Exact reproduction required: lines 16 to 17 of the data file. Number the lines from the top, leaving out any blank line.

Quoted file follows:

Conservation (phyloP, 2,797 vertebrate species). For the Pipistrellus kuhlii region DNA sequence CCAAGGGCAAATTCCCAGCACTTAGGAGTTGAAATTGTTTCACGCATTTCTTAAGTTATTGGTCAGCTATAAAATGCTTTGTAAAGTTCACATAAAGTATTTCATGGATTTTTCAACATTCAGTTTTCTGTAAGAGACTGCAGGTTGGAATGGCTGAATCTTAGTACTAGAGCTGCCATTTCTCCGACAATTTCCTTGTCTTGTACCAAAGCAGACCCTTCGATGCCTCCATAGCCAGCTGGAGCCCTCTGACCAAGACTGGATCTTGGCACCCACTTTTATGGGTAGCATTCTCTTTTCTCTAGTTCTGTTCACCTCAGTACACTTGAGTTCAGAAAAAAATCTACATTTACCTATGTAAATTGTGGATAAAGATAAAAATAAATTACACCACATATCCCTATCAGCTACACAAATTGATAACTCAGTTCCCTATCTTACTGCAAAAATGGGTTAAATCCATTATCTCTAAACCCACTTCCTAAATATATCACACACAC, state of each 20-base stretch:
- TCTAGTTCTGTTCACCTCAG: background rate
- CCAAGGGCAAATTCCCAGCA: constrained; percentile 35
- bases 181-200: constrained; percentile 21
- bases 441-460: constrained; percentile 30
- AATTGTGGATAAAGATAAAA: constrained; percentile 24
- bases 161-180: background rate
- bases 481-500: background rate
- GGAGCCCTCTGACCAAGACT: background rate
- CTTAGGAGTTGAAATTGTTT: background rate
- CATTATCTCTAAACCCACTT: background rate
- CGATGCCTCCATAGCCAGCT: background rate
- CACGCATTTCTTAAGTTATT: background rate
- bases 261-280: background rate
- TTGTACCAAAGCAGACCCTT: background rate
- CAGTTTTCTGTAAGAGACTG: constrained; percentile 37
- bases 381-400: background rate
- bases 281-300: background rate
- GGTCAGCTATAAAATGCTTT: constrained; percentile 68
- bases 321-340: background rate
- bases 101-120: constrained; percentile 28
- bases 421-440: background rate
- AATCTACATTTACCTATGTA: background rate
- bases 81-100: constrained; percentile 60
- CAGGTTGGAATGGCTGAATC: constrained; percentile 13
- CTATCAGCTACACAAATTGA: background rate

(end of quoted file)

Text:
- CAGTTTTCTGTAAGAGACTG: constrained; percentile 37
- bases 381-400: background rate